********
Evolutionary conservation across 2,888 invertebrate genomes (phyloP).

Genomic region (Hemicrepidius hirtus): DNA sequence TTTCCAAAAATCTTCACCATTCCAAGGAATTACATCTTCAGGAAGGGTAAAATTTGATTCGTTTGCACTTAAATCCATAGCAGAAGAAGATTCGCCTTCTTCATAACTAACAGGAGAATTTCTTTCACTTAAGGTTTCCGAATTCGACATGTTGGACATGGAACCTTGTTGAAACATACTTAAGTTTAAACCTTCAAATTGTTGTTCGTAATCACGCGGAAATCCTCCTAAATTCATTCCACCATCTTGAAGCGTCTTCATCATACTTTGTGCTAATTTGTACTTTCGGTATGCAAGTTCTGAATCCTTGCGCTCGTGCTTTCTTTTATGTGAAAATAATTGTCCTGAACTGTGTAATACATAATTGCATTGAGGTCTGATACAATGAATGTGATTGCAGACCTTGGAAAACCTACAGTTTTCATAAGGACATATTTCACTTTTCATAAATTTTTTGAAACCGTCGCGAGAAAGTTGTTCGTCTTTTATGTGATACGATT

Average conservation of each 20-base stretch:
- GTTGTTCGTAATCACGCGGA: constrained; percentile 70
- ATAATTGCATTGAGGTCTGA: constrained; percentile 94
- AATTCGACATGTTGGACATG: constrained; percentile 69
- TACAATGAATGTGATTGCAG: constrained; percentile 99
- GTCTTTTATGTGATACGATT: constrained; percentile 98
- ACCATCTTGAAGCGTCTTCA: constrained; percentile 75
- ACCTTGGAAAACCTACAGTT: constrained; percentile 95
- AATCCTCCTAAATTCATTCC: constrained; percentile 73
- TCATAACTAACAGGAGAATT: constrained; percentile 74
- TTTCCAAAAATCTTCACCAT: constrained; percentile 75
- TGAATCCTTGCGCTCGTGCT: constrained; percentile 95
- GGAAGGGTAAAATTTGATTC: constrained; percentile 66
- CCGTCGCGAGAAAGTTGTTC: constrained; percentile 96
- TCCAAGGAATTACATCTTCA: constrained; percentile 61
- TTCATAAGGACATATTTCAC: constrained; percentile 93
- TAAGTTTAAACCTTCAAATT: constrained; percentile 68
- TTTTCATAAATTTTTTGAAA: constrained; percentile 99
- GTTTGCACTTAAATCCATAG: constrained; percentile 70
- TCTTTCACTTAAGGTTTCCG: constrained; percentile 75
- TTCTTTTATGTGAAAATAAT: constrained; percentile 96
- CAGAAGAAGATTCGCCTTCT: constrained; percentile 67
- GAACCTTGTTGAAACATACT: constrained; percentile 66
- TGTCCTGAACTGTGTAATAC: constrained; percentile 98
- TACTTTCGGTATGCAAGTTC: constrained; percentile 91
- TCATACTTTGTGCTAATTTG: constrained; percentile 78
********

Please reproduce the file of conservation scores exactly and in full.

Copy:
Evolutionary conservation across 2,888 invertebrate genomes (phyloP).

Genomic region (Hemicrepidius hirtus): DNA sequence TTTCCAAAAATCTTCACCATTCCAAGGAATTACATCTTCAGGAAGGGTAAAATTTGATTCGTTTGCACTTAAATCCATAGCAGAAGAAGATTCGCCTTCTTCATAACTAACAGGAGAATTTCTTTCACTTAAGGTTTCCGAATTCGACATGTTGGACATGGAACCTTGTTGAAACATACTTAAGTTTAAACCTTCAAATTGTTGTTCGTAATCACGCGGAAATCCTCCTAAATTCATTCCACCATCTTGAAGCGTCTTCATCATACTTTGTGCTAATTTGTACTTTCGGTATGCAAGTTCTGAATCCTTGCGCTCGTGCTTTCTTTTATGTGAAAATAATTGTCCTGAACTGTGTAATACATAATTGCATTGAGGTCTGATACAATGAATGTGATTGCAGACCTTGGAAAACCTACAGTTTTCATAAGGACATATTTCACTTTTCATAAATTTTTTGAAACCGTCGCGAGAAAGTTGTTCGTCTTTTATGTGATACGATT

Average conservation of each 20-base stretch:
- GTTGTTCGTAATCACGCGGA: constrained; percentile 70
- ATAATTGCATTGAGGTCTGA: constrained; percentile 94
- AATTCGACATGTTGGACATG: constrained; percentile 69
- TACAATGAATGTGATTGCAG: constrained; percentile 99
- GTCTTTTATGTGATACGATT: constrained; percentile 98
- ACCATCTTGAAGCGTCTTCA: constrained; percentile 75
- ACCTTGGAAAACCTACAGTT: constrained; percentile 95
- AATCCTCCTAAATTCATTCC: constrained; percentile 73
- TCATAACTAACAGGAGAATT: constrained; percentile 74
- TTTCCAAAAATCTTCACCAT: constrained; percentile 75
- TGAATCCTTGCGCTCGTGCT: constrained; percentile 95
- GGAAGGGTAAAATTTGATTC: constrained; percentile 66
- CCGTCGCGAGAAAGTTGTTC: constrained; percentile 96
- TCCAAGGAATTACATCTTCA: constrained; percentile 61
- TTCATAAGGACATATTTCAC: constrained; percentile 93
- TAAGTTTAAACCTTCAAATT: constrained; percentile 68
- TTTTCATAAATTTTTTGAAA: constrained; percentile 99
- GTTTGCACTTAAATCCATAG: constrained; percentile 70
- TCTTTCACTTAAGGTTTCCG: constrained; percentile 75
- TTCTTTTATGTGAAAATAAT: constrained; percentile 96
- CAGAAGAAGATTCGCCTTCT: constrained; percentile 67
- GAACCTTGTTGAAACATACT: constrained; percentile 66
- TGTCCTGAACTGTGTAATAC: constrained; percentile 98
- TACTTTCGGTATGCAAGTTC: constrained; percentile 91
- TCATACTTTGTGCTAATTTG: constrained; percentile 78